by Breda O'Malley , Anne Lyne, Ciaran Doyle October-17-2022 in Employment Law


Various studies available online suggest that over 70% of job applicants have embellished and/or falsified their CVs. If discovered, this can have serious consequences both for employees and employers, as was evident in Genockey v The Governor and Company of the Bank of Ireland[1], where the High Court determined that the Bank of Ireland was entitled to rescind a job offer after it came to light that a job applicant had lied about her Leaving Certificate results on her CV.  

One recent ruling of the UK Supreme Court involving so-called “CV fraud” highlights once again the importance of setting clear pre-employment conditions and conducting thorough due diligence during the recruitment process.


R v Andrewes[2]

Mr Andrewes, a 63-year-old NHS hospice Chief Executive, was jailed for two years in 2017 after claims he made about his qualifications and experience when applying for his role were exposed as untrue.  Among his fake claims, he professed to have degrees from three universities and a PhD. In reality, Mr Andrewes had a Higher Education Certificate in social work and spent most of his career as a probation officer, customs officer or youth worker.

Following sentencing, prosecutors obtained a confiscation order in the amount of £96,737.24 under Proceeds of Crime Act, 2002 to recoup “the difference between the higher earnings…obtained and the lower earnings that he would have obtained had he not used fraud and hence had not been offered the particular job”. Mr Andrewes successfully appealed this ruling before the Court of Appeal, which considered the confiscation order for £96,737.24 to be disproportionate because Andrewes had “given full value for the remuneration he had received” when performing the services he was paid for. Prosecutors raised a subsequent appeal to the Supreme Court arguing that the value of the services Mr Andrewe’s performed “should not be offset because they were equivalent to the costs of the criminal enterprise”. The Supreme Court ultimately held that “the fact that there was a legal bar to the appointment does not mean that the law cannot place a value on the services provided”. They did note, however, that confiscation of full net earnings would not be disproportionate in cases “where the performance of the services constitutes a criminal offence”.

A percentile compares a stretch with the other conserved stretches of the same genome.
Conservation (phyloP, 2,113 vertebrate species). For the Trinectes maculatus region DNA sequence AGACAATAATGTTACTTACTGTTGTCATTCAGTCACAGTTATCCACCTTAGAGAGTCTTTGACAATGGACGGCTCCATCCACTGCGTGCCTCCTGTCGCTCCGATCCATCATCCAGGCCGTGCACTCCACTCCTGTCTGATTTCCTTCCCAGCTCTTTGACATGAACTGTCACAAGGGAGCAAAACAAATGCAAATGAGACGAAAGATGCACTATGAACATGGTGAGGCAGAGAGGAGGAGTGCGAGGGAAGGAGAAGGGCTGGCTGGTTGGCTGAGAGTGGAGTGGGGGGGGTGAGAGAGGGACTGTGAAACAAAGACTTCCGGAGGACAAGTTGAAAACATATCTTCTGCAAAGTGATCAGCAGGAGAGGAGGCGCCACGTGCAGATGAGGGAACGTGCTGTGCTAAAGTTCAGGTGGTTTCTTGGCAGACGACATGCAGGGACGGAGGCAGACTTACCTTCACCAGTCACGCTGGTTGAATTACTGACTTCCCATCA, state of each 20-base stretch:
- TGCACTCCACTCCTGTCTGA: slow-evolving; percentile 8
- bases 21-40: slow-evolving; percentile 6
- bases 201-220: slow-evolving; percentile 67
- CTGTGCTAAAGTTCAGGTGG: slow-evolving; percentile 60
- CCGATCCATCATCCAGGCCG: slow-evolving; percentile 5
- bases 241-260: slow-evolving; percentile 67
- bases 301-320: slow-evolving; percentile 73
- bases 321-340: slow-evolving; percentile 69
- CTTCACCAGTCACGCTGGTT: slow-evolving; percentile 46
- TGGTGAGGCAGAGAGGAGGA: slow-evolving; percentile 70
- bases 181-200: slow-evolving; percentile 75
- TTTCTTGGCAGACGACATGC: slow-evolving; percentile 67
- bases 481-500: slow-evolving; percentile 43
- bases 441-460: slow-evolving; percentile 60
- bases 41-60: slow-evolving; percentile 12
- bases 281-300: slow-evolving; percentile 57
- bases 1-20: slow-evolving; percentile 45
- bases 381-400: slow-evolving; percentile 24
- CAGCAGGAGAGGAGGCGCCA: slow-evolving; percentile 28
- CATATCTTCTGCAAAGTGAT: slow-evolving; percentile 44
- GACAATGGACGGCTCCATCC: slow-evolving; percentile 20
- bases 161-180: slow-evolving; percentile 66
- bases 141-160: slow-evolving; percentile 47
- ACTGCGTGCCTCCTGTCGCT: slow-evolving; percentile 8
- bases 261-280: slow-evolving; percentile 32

The SC concluded that in CV fraud cases, it is generally proportionate to make confiscation orders as otherwise “the fraudster would be profiting from his crime”. This was despite the fact that it was acknowledged by the Supreme Court that Mr Andrewe’s had made “significant progress” at the hospice and had “not actively done any damage”.

This is an extreme example of an individual grossly falsifying their CV and obtaining a highly paid, senior position as a result. Technically, whilst several individuals have received prison sentences for CV fraud in the UK, it seems there have not yet been any criminal cases in this jurisdiction, nor is this judgement legally binding in Ireland. However, falsifying a CV is still considered serious misconduct and can lead to summary dismissal, once discovered.


Takeaways for employers

1. Pre-employment criteria should be clearly communicated to candidates prior to making any offer of employment. Ideally, pre-employment checks should be carried out before a job offer is made. However, where this is not possible, any offer, whether verbally or in writing, should be made conditional on reference and qualification checks, and that any offer may be rescinded on foot of the completion of these checks.

2. Where an employee provides false information in a CV, this is a clear breach of the term of mutual trust and confidence implied into the relationship between every employer and employee, and this could give an employer the right to dismiss the employee, with or without notice, depending on the circumstances. In general, where an employee has one year’s service, and falls within the scope of the Unfair Dismissals Acts 1977 - 2015, employers are advised to follow a fair disciplinary process and avoid knee jerk reactions.

3. Employers must ensure that background checks are compliant with GDPR and the Data Protection Act, 2018. Employers should, for example (where practicable):

  1. Carry out background checks lawfully, fairly and in a transparent manner. Let candidates/employees know you are carrying out checks (in particular social media screening) and if/how data will be stored.
  2. Identify a legal basis for data processing, i.e. compliance with legal obligations and/or legitimate interests. Consent is not considered an appropriate legal base due to the imbalance of power in the employer-employee relationships.
  3. Limit the collection of personal data to what is relevant and necessary. Ask candidates to provide the information to support their claims to avoid unnecessary data collection.
  4. Retain personal data for no longer than necessary.

4. HR professionals are on the front line of protecting organisations and proper due diligence should be carried out for each candidate. This may require specialised training for HR professionals involved in recruitment. Whilst many employers use recruitment agencies, do not rely solely on what recruitment agencies tell you. The more senior the role, and the riskier the environment the employee will work in, the more due diligence checking prospective employers are advised to carry out.  


[1] [2017] IEHC 498.

[2] [2022] UKSC 24.

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